Pubdate: Wed, 29 Sep 1999
Source: Albuquerque Journal (NM)
Copyright: 1999 Albuquerque Journal
Contact:  P.O. Drawer J, Albuquerque, N.M. 87103
Author: Barry Massey, The Associated Press


SANTA FE - Gov. Gary Johnson, in adopting a bolder position on a politically
touchy subject, voiced support Wednesday for legalization of some drugs such
as marijuana and heroin.

Johnson's statements were the strongest and most direct he has made in favor
of drug legalization in the past three months since he started calling for a
state and national debate on alternatives to the so-called war on drugs.

"I am advocating that I think legalization is a viable alternative to what
we are now doing," Johnson said at a news conference. The Republican
governor said he had no plans to propose legislation to make drugs legal in
New Mexico, but said he personally supported legalization as a national policy.

His comments came as Johnson prepared to potentially step again in the
national spotlight on the drug issue by appearing at a conference on the
subject next week in Washington, D.C. The conference is sponsored by the
libertarian Cato Institute, which advocates drug legalization.

Johnson, who has acknowledged using marijuana and cocaine in the 1970s, is
the highest ranking elected official to promote drug legalization. Minnesota
Gov. Jesse Ventura suggested during his campaign that the state should
consider legalizing marijuana, but hasn't pushed for it since.

Johnson's statements also stirred new criticism from some Republicans, who
have objected that Johnson is going against the party's national platform
that backs strong criminal penalties for drug-related crimes.

"Maybe the next thing he'll do is be bold enough to smoke a joint on TV,"
Sen. Billy McKibben, R-Hobbs, said of Johnson. The governor said his views
have evolved as he's done more research on drug policies.

In the past, Johnson has said legalization should be considered as part of a
national debate on changing drug laws. But the governor previously stopped
short of personally advocating legalization and instead focused mostly on
the decriminalization of drugs. That would treat drug possession much like a
traffic violation and make it punishable by a small fine. Johnson had said
he favored eliminating jail time for those who smoke marijuana, for example.

But now, Johnson said, he favored drug legalization as the best approach for
changing national policies that rely on prohibition and criminal sanctions
as a way to deal with addiction and abuse of drugs.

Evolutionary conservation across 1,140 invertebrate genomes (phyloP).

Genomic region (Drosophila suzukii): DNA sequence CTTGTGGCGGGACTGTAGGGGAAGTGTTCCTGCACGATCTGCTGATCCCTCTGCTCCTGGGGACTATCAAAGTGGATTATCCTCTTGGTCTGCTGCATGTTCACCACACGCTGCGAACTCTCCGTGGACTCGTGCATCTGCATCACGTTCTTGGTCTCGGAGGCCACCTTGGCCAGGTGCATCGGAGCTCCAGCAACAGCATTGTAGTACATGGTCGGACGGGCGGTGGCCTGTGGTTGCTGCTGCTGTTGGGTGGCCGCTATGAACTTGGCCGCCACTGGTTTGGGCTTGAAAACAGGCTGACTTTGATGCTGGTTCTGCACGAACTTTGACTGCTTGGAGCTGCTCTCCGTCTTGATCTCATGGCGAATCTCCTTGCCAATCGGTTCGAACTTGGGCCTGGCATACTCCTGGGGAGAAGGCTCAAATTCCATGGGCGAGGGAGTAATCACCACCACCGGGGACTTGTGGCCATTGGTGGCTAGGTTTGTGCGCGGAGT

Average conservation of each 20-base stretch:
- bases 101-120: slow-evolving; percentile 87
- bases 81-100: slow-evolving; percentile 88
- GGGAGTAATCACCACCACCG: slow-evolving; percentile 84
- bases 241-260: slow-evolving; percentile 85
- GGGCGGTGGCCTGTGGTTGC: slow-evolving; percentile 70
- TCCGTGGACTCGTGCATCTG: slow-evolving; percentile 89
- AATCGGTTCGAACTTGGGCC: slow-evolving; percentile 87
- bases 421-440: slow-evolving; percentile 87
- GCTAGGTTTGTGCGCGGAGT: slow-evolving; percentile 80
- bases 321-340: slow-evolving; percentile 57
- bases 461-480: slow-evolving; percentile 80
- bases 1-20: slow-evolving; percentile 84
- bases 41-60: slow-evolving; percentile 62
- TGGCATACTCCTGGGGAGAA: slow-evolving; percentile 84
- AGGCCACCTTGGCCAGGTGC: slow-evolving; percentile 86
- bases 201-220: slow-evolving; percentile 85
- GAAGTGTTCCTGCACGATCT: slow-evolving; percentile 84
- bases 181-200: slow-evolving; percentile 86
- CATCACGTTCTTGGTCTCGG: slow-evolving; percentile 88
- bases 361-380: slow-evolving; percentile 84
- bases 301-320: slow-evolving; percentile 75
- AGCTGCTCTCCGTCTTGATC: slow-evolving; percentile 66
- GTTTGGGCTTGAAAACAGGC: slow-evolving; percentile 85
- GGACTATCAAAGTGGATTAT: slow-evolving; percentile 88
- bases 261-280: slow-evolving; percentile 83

Decriminalization of some drugs, Johnson said, would not eliminate the black
market economy of trafficking and growing of drugs. Legalization would allow
governments to regulate, tax and control drugs like alcohol and tobacco.

Johnson said he considered it possible to legalize drugs and not have an
increase in drug use. And the governor reiterated that he was not condoning
the use of drugs by children, calling them a "bad choice."

In addition, Johnson made it clear that legalization of drugs would require
new laws such as prohibiting drug use by children, much as alcohol sales are
prohibited to anyone under age 21.

Johnson expressed support for legalizing marijuana and heroin. He said he
didn't know enough about the potential long-term medical effects of other
illegal drugs, including cocaine, to currently advocate their legalization.
He said many of the health problems related to heroin abuse stem from use of
dirty needles rather than the drug itself.

Despite his support for drug legalization, Johnson acknowledged that it was
politically unrealistic.

But he suggested that legalizing marijuana was the first step.

"Realistically speaking, if you can start with marijuana, I would suggest
that's huge. And realistically speaking, that may be 15 years off. But it
would be better to have it 15 years off than 80 years off. And talking about
it now, in my opinion, is going to get that closer," Johnson said.

Last week, Johnson came under criticism from President Clinton's drug policy
director. A spokesman for the Office of National Drug Control Policy
described the New Mexico governor as the "poster child for the drug
legalization movement."

McKibben said Johnson "has come out of the closet" with his latest comments
in favor of drug legalization.

"That clarifies it now so that all of the Johnson supporters and the dope
addicts will know for sure that the governor is advocating that -- not just
a discussion, but the actual legalization. And let him carry that burden on
out to the general public," said McKibben.

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